November 12, 2012

Ok peeps, I finally, finally got around to making some posts about how I make comics. It seems as though it's been long over due. I dunno, I've been sorta out of the loop lately.
So yea. Here's how I get my freak on...with comics, in the solitary confines of my studio, in case anyone was curious. For now I'm going to start with tools, and then onto other steps later.
YUMMY COMIC TOOLS!

{01. Mechanical Pencil, 0.5mm lead HB, 02. Lead holder, 2mm, HB, 03. Blue Pencil, 0.7mm, 04. Zebra G-pen, 05. Brausse 66 pen nib, 06. Maru-pen, 07. Felt liner for panels, 1mm, 08. Copic sketch marker, #100 or #110, 09. Royal & Langnickel miniMagestic spotter 3/0, 10. Gel liner, 0.3mm, 11. White Gel liner (for boo-boos), 12. Pilot ink, non-waterproof, 13. Extra G-pen nibs (I wear through a g-pen nib approx. every 20 pages. These are tachigawa brand) 14. Kneadable eraser.}

I thought it'd be handy to include links to each of these tools, but that doens't mean you HAVE to use the same tools I do. Over the years these are the ones I've become the most comfortable with, but  everybody's different, experiment with different things and find what suits you best. I think it's most important to use the tools that suit whatever style or way of storytelling you want to express. That includes working totally digitally and completely ignoring all this comic tool business. I work digitally often, there are even *gasp!* a couple of pages of Soulless I inked in Sai~ (big secret, in case you were wondering) So yeah, don't feel like you're not hardcore enough if you don't want to work on paper or whatever.


Some notes on these tools:
01. Mechanical Pencil: I use this pencil to draw everyyyything. I dunno why, but I just never have liked using traditional wood pencils. Cold metal is way better. I have a pretty light hand when I draw, so HB lead works best for me.
02. I use the lead holder to draw more expressively, whenever I want a little more line variation in my sketches.
03. When I sketch on the comic page itself, I use the blue pencil because it's easy to erase (you don't want to do too much erasing on a page before inking because it'll make your inks bleed more), and even if I don't erase after I ink, I can just fiddle with the levels in photoshop to get rid of the blue lines later.
04. G-pen! I was actually using the brausse 66 to ink up until the about chapter 9 of soulless, but then I found out that I was holding the G-pen at too low of an angle, and that's why it wasn't drawing right for me. So once I figured that out, drawing with the G-pen has been awesome!
05. And since I know how to use the g-pen, I hardly use the Brausse at all any more, but sometimes it's nice for drawing hair.
06. I use the maru pen for drawing fine details, like in the face, hair, and when I'm hatching skin or clothing.
07. This pen is for drawing panels, but sometimes I use it to fill in tight spots with black, too.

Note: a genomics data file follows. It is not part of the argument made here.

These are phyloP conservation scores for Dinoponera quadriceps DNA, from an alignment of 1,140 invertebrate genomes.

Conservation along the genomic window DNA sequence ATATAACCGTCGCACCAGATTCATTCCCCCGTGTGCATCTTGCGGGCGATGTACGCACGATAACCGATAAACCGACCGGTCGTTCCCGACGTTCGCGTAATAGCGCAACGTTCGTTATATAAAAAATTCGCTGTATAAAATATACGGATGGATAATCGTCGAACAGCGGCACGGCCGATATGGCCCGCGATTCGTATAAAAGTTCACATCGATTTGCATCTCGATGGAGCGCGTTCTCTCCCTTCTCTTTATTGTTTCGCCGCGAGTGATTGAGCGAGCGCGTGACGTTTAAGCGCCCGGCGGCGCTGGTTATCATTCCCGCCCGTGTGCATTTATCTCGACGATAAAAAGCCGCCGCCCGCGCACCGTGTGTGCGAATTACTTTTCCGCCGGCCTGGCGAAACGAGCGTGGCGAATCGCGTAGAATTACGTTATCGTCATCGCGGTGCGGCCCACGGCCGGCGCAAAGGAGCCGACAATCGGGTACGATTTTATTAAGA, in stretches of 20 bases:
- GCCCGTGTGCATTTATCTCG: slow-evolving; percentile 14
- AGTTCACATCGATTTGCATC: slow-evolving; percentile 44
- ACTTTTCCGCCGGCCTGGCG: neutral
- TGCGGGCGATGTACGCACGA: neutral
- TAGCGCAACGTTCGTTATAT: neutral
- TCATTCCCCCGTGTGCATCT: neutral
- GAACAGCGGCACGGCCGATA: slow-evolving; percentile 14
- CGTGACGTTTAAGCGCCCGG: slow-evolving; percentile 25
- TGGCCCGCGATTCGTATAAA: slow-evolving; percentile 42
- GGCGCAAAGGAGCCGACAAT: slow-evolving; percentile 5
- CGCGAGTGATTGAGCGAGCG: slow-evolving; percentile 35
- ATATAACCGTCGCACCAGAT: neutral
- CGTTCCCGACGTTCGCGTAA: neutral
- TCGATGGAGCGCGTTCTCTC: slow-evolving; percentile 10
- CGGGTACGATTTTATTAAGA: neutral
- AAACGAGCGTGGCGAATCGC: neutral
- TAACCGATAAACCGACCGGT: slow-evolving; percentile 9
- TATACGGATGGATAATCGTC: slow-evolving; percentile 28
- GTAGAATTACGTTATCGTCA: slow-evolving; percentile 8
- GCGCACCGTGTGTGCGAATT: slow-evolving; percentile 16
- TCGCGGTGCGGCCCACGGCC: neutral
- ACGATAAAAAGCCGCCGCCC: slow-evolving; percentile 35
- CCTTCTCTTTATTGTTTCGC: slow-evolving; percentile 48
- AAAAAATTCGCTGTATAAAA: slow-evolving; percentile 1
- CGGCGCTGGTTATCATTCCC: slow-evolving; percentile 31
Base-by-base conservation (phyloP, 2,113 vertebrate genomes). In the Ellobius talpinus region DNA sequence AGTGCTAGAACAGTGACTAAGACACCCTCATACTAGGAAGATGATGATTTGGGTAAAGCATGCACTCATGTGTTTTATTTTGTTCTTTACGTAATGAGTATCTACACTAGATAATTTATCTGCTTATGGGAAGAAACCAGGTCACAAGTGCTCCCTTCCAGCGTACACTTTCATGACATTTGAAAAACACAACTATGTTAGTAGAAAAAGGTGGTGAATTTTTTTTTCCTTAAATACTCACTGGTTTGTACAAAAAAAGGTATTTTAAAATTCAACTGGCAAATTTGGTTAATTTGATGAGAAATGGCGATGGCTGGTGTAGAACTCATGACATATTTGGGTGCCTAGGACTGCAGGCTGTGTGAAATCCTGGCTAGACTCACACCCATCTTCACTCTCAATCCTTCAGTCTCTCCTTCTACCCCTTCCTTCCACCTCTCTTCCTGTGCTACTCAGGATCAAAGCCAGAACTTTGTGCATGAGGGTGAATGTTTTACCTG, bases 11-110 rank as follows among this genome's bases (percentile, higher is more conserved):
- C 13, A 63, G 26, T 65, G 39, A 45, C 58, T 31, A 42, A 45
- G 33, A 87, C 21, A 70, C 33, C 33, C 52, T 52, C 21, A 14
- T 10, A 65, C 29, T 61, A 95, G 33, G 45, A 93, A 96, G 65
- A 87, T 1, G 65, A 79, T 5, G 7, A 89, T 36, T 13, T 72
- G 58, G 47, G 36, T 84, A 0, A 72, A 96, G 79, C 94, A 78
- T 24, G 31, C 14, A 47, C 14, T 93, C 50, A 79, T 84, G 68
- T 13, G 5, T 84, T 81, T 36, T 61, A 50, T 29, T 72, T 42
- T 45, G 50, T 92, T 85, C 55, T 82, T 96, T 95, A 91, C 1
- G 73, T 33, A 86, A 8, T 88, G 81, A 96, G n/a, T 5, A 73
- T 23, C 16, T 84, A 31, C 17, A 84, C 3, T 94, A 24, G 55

08. I use copics mainly just for filling in black areas.
09. Sometimes I like to ink with a brush, just whenever it seems like it might look good for a certain scene. I like using a brush to ink, but I'm not sure that I've found the right brush/ink combo just yet.
10. Gel liners are really handy for drawing backgrounds, like little details and stuff. But they tend to smudge a lot. So use at your own risk.
11. I use white-ink pens to white-out really small areas that I don't want to fiddle with in Photoshop. They do mix with the ink I use, since the ink isn't waterproof, so I only use it to edit super small areas.
12. Pilot drawing ink is the best!!! If you've been trying to use nib pens and they haven't been working out for you, it's probably because you haven't been using he right ink. That was my problem for a long time. The ink is totally awesome, but it is a little hard to find. When jet-pens runs out of stock I kinda freak out because they're the only place outside of japan to easily get it. But-- Speedball india ink also works pretty well, though I think it's a little runny and dries way too slow. But you can get it anywhere!
13. All metal nibs wear down with use. Maru-pens are the worst about it, but G-pens last me about 20-25 pages. I have no idea if that's good or bad time as far as G-pens go, but that's when I end up replacing them.
14. pretty self explanatory. lol


This is the paper I use, I've tried all sorts of different paper, but I like using "manga paper" the best, it's just...made to be inked on. I like .Too brand paper the best, but you CANNOT buy it in the states for whatever reason. So I settle for Maxon, or Deleter brands, which are both totally servicable.

Other tools I use include:
- A light board
- A computer
- Photoshop CS6
- Paint Tool Sai
- Clip Paint Studio (also see here for info in english)
- Wacom Tablet with classic pen





2 comments:

M.Link said...

For inking with a brush, I could recommend a Windsor & Newton Size 0 or 1 brush, depending on how big you want to go. I also use a Pentel Brush Pen (which is very similar to a Kuretake Sumi brush pen) for quick drawings, filling in, watercolor, and marker illustrations.

I still haven't found the perfect brush ink, but Higgins Black Magic works well enough for me.

rem said...

Sweet! Thanks SO much for the suggestions, I'll totally try these out. (Any excuse to go back to the art supply store~ lol)

Post a Comment